Another common notion is that with more self-driving cars on the road, there will be fewer accidents. Fewer accidents imply fewer claims. But can we let the logical argument progress that fewer claims equate to lower repair costs, leading to lower insurance premiums? Perhaps, but it is not very likely. There has been nothing specific that indicates these newer autonomous vehicles are cheaper to build or maintain than current vehicles. All the technology required for autonomous driving may be more expensive to fix than today’s standard vehicle. There is also the unknown exposure of the legal system. Who is responsible if a vehicle moving in autonomous mode is in an accident? Is it the manufacturer? Is it the autonomous software developer? Is it an independent testing service? These costs most likely will have to be covered by insurance companies and indirectly lead to higher premiums.
While these simple logic arguments imply that the need for automobile insurance will not go away any time soon, it doesn’t mean the industry won’t change. Certainly, as the number of autonomous vehicles increases the number of accidents will decrease or at least the severity of accidents will decrease. This trend will also be impacted by things like urbanization, shared cars and remote workers. The combination of these factors implies that that the size of the traditional automobile insurance market will decrease—but not go away. Open for discussion is will this lead to new types of insurance designed for the unique circumstances surrounding autonomous vehicles?
Industry must embrace change
A summary of this logic implies that the industry is likely to consolidate. There will be a smaller number of people paying premiums, fewer severe auto-related accident claims, potentially higher repair costs of more complex technology, and a larger number of “products” to address the combination of coverages that the public will want.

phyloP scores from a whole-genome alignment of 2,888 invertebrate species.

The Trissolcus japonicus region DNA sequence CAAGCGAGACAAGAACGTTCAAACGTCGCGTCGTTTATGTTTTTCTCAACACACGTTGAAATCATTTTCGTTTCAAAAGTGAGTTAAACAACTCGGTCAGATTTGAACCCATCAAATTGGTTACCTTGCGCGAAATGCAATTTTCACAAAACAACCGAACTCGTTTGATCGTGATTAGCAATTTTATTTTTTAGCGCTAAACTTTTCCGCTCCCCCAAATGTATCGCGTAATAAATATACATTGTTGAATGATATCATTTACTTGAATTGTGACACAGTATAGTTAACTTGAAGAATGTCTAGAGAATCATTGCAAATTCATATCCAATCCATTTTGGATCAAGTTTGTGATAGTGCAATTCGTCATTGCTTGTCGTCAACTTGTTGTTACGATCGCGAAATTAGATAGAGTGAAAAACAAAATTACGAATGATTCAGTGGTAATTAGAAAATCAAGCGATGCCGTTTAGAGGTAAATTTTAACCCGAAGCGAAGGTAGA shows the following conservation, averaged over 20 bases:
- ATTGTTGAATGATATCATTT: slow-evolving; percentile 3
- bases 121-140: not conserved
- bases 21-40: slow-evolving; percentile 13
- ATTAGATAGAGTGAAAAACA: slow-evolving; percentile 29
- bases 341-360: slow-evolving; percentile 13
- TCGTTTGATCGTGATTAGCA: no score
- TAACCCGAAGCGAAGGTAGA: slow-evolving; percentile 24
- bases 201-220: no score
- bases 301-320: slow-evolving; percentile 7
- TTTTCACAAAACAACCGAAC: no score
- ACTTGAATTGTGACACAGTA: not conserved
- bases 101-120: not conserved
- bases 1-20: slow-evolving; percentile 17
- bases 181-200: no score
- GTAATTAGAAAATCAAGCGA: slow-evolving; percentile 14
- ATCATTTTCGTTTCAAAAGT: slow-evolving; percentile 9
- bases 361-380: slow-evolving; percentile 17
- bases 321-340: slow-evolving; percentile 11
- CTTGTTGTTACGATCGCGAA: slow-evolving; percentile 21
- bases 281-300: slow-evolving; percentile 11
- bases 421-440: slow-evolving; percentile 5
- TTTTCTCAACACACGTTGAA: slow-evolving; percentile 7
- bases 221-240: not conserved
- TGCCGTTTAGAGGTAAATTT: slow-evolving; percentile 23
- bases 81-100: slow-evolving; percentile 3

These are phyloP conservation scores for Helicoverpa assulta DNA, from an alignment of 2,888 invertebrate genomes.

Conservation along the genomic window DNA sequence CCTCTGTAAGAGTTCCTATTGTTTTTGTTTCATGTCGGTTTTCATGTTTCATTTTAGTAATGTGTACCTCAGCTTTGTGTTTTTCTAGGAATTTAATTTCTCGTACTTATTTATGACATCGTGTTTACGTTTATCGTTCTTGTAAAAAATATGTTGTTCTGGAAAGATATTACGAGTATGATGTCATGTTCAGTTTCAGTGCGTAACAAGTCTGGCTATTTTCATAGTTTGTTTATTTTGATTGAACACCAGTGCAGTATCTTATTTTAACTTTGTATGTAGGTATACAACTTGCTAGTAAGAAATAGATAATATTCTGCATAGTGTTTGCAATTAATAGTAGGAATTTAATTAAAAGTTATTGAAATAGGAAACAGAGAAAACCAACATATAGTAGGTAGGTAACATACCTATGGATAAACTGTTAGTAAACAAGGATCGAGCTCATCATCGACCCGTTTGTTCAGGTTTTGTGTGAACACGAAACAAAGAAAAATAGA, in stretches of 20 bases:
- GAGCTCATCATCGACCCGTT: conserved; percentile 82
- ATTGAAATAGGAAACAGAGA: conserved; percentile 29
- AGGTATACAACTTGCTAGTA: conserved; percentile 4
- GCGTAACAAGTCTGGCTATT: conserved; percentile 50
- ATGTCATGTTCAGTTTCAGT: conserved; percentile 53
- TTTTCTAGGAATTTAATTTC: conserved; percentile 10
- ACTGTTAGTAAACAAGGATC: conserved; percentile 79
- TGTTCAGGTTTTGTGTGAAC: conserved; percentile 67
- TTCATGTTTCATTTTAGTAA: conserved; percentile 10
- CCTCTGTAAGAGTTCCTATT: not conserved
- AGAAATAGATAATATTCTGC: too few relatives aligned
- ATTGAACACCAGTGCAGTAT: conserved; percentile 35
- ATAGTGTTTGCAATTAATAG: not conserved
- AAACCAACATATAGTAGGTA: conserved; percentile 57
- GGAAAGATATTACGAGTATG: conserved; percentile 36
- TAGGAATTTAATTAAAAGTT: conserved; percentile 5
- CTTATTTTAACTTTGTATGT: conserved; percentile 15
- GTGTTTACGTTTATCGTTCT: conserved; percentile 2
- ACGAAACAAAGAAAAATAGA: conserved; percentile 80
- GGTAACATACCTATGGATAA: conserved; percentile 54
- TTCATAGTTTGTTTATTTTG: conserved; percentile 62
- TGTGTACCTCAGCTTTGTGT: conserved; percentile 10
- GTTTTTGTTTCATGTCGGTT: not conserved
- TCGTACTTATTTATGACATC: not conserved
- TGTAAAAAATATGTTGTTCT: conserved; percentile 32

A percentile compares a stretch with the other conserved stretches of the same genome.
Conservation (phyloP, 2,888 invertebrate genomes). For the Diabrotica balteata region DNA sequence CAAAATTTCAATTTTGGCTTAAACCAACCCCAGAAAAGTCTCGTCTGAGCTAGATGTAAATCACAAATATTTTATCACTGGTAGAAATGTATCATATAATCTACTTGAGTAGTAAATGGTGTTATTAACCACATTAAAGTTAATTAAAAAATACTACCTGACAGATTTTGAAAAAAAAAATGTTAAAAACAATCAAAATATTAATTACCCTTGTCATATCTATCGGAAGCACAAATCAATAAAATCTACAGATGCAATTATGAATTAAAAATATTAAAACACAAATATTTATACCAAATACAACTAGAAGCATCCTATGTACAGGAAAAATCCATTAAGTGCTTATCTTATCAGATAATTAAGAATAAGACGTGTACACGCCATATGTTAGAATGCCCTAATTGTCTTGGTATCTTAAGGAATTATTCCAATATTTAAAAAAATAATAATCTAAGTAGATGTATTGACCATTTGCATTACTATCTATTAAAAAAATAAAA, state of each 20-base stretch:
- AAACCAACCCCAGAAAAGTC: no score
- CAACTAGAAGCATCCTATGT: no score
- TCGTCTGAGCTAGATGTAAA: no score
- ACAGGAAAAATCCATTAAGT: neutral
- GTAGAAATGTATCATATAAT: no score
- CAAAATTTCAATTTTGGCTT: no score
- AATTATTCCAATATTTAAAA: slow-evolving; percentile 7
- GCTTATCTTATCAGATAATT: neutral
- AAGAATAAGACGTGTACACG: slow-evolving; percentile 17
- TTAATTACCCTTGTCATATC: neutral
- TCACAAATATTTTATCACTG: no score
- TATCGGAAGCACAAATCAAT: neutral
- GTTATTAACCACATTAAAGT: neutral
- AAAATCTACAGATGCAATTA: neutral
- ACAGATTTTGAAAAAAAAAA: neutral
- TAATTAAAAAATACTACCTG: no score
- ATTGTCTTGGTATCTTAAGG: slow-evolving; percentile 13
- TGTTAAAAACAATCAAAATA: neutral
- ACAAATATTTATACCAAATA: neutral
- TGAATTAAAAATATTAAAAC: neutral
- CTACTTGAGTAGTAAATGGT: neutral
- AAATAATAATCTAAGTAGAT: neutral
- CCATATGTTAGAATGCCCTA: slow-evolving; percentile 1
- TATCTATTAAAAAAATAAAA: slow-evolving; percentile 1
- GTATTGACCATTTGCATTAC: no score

An assessment indicates that an insurance company today, planning to be in the auto insurance market in 20 years need to be making the following adjustments now to streamline operations to be more efficient, specifically:
- Modernize core insurance platforms to allow for easy introduction of new products (groups of coverages)
- Move the appropriate pieces of technology platform to the cloud to take advantage of economy of scale when growing or shrinking
- Enhance claims processing to allow for efficient processing of less severe non-bodily injury claims, streamlined further by using cognitive technologies
- Build a solid base of policy holders’ profiles today so as market trends change, the insurance company can model the impact on its specific book of business and react to changing market conditions faster than competitors.
While the coming explosion of autonomous cars will not eliminate the auto insurer we know today, it will certainly force change. Given the volumes that insurance companies deal with and the historical lack of success with large projects, time is of the essence to prepare for the changing market now.
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Have any thoughts on how self-driving, autonomous automobiles are and will change the auto insurance landscape? Let us know in the comments.